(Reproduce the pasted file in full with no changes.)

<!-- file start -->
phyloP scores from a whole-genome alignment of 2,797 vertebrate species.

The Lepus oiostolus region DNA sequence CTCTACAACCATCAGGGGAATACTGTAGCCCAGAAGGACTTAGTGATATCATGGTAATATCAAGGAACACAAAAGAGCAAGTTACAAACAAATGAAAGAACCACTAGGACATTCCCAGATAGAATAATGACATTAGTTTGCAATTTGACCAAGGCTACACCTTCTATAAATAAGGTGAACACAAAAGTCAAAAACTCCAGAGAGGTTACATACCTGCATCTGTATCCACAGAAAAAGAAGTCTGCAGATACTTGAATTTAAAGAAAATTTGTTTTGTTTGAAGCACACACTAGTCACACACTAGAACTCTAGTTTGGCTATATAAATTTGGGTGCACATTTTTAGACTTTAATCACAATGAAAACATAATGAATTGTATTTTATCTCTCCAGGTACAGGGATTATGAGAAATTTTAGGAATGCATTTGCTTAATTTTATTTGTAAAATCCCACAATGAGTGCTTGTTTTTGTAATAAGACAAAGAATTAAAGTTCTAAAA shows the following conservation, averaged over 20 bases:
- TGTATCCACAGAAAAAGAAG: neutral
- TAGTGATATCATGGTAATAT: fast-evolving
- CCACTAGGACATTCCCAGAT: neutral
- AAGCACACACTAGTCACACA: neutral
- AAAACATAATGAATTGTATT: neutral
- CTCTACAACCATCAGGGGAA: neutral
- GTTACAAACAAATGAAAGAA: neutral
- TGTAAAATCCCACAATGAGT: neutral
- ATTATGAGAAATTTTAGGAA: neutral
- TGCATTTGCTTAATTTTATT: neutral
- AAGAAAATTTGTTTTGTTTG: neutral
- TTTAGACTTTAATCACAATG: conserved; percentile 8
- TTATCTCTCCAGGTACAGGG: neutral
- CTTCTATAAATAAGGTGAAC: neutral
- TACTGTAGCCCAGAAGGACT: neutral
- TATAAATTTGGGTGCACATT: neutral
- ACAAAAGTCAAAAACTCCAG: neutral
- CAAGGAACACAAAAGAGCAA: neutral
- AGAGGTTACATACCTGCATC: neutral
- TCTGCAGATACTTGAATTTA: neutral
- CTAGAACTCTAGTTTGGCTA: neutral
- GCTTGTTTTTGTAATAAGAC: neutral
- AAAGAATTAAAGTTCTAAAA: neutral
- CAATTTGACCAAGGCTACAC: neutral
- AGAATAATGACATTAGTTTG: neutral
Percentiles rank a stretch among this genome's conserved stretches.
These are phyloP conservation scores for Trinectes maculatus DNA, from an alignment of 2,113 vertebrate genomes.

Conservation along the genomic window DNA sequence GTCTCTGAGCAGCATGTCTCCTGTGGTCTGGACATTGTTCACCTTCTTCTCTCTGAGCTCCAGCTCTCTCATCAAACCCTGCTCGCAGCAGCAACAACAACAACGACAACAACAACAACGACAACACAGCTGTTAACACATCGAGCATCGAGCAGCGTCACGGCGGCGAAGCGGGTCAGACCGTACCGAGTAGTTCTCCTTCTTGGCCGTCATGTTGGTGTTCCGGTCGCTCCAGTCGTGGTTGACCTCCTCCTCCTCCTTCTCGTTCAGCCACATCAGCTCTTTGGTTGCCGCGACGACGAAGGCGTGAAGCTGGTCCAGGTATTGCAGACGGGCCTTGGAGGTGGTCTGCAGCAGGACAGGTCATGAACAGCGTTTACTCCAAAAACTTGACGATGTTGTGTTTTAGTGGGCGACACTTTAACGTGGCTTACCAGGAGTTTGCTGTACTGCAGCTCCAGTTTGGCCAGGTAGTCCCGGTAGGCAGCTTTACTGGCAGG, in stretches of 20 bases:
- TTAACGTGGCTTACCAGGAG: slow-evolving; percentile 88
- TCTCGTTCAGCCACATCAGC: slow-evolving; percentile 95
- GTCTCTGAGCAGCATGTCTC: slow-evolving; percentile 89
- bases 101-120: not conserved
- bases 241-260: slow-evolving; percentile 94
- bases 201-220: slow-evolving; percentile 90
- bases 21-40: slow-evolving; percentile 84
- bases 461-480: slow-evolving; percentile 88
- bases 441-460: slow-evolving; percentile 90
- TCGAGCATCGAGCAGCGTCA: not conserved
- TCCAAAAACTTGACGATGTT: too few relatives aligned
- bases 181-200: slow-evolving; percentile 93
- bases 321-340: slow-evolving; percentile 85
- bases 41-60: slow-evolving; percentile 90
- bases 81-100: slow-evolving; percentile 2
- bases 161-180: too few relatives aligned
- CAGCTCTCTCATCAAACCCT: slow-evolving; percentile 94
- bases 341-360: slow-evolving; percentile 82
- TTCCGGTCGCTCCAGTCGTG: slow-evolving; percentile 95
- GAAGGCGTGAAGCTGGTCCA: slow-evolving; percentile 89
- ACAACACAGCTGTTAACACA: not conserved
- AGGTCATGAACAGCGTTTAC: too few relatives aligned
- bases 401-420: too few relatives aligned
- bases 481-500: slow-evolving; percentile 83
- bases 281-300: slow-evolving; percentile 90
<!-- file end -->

phyloP scores from a whole-genome alignment of 2,797 vertebrate species.

The Lepus oiostolus region DNA sequence CTCTACAACCATCAGGGGAATACTGTAGCCCAGAAGGACTTAGTGATATCATGGTAATATCAAGGAACACAAAAGAGCAAGTTACAAACAAATGAAAGAACCACTAGGACATTCCCAGATAGAATAATGACATTAGTTTGCAATTTGACCAAGGCTACACCTTCTATAAATAAGGTGAACACAAAAGTCAAAAACTCCAGAGAGGTTACATACCTGCATCTGTATCCACAGAAAAAGAAGTCTGCAGATACTTGAATTTAAAGAAAATTTGTTTTGTTTGAAGCACACACTAGTCACACACTAGAACTCTAGTTTGGCTATATAAATTTGGGTGCACATTTTTAGACTTTAATCACAATGAAAACATAATGAATTGTATTTTATCTCTCCAGGTACAGGGATTATGAGAAATTTTAGGAATGCATTTGCTTAATTTTATTTGTAAAATCCCACAATGAGTGCTTGTTTTTGTAATAAGACAAAGAATTAAAGTTCTAAAA shows the following conservation, averaged over 20 bases:
- TGTATCCACAGAAAAAGAAG: neutral
- TAGTGATATCATGGTAATAT: fast-evolving
- CCACTAGGACATTCCCAGAT: neutral
- AAGCACACACTAGTCACACA: neutral
- AAAACATAATGAATTGTATT: neutral
- CTCTACAACCATCAGGGGAA: neutral
- GTTACAAACAAATGAAAGAA: neutral
- TGTAAAATCCCACAATGAGT: neutral
- ATTATGAGAAATTTTAGGAA: neutral
- TGCATTTGCTTAATTTTATT: neutral
- AAGAAAATTTGTTTTGTTTG: neutral
- TTTAGACTTTAATCACAATG: conserved; percentile 8
- TTATCTCTCCAGGTACAGGG: neutral
- CTTCTATAAATAAGGTGAAC: neutral
- TACTGTAGCCCAGAAGGACT: neutral
- TATAAATTTGGGTGCACATT: neutral
- ACAAAAGTCAAAAACTCCAG: neutral
- CAAGGAACACAAAAGAGCAA: neutral
- AGAGGTTACATACCTGCATC: neutral
- TCTGCAGATACTTGAATTTA: neutral
- CTAGAACTCTAGTTTGGCTA: neutral
- GCTTGTTTTTGTAATAAGAC: neutral
- AAAGAATTAAAGTTCTAAAA: neutral
- CAATTTGACCAAGGCTACAC: neutral
- AGAATAATGACATTAGTTTG: neutral
Percentiles rank a stretch among this genome's conserved stretches.
These are phyloP conservation scores for Trinectes maculatus DNA, from an alignment of 2,113 vertebrate genomes.

Conservation along the genomic window DNA sequence GTCTCTGAGCAGCATGTCTCCTGTGGTCTGGACATTGTTCACCTTCTTCTCTCTGAGCTCCAGCTCTCTCATCAAACCCTGCTCGCAGCAGCAACAACAACAACGACAACAACAACAACGACAACACAGCTGTTAACACATCGAGCATCGAGCAGCGTCACGGCGGCGAAGCGGGTCAGACCGTACCGAGTAGTTCTCCTTCTTGGCCGTCATGTTGGTGTTCCGGTCGCTCCAGTCGTGGTTGACCTCCTCCTCCTCCTTCTCGTTCAGCCACATCAGCTCTTTGGTTGCCGCGACGACGAAGGCGTGAAGCTGGTCCAGGTATTGCAGACGGGCCTTGGAGGTGGTCTGCAGCAGGACAGGTCATGAACAGCGTTTACTCCAAAAACTTGACGATGTTGTGTTTTAGTGGGCGACACTTTAACGTGGCTTACCAGGAGTTTGCTGTACTGCAGCTCCAGTTTGGCCAGGTAGTCCCGGTAGGCAGCTTTACTGGCAGG, in stretches of 20 bases:
- TTAACGTGGCTTACCAGGAG: slow-evolving; percentile 88
- TCTCGTTCAGCCACATCAGC: slow-evolving; percentile 95
- GTCTCTGAGCAGCATGTCTC: slow-evolving; percentile 89
- bases 101-120: not conserved
- bases 241-260: slow-evolving; percentile 94
- bases 201-220: slow-evolving; percentile 90
- bases 21-40: slow-evolving; percentile 84
- bases 461-480: slow-evolving; percentile 88
- bases 441-460: slow-evolving; percentile 90
- TCGAGCATCGAGCAGCGTCA: not conserved
- TCCAAAAACTTGACGATGTT: too few relatives aligned
- bases 181-200: slow-evolving; percentile 93
- bases 321-340: slow-evolving; percentile 85
- bases 41-60: slow-evolving; percentile 90
- bases 81-100: slow-evolving; percentile 2
- bases 161-180: too few relatives aligned
- CAGCTCTCTCATCAAACCCT: slow-evolving; percentile 94
- bases 341-360: slow-evolving; percentile 82
- TTCCGGTCGCTCCAGTCGTG: slow-evolving; percentile 95
- GAAGGCGTGAAGCTGGTCCA: slow-evolving; percentile 89
- ACAACACAGCTGTTAACACA: not conserved
- AGGTCATGAACAGCGTTTAC: too few relatives aligned
- bases 401-420: too few relatives aligned
- bases 481-500: slow-evolving; percentile 83
- bases 281-300: slow-evolving; percentile 90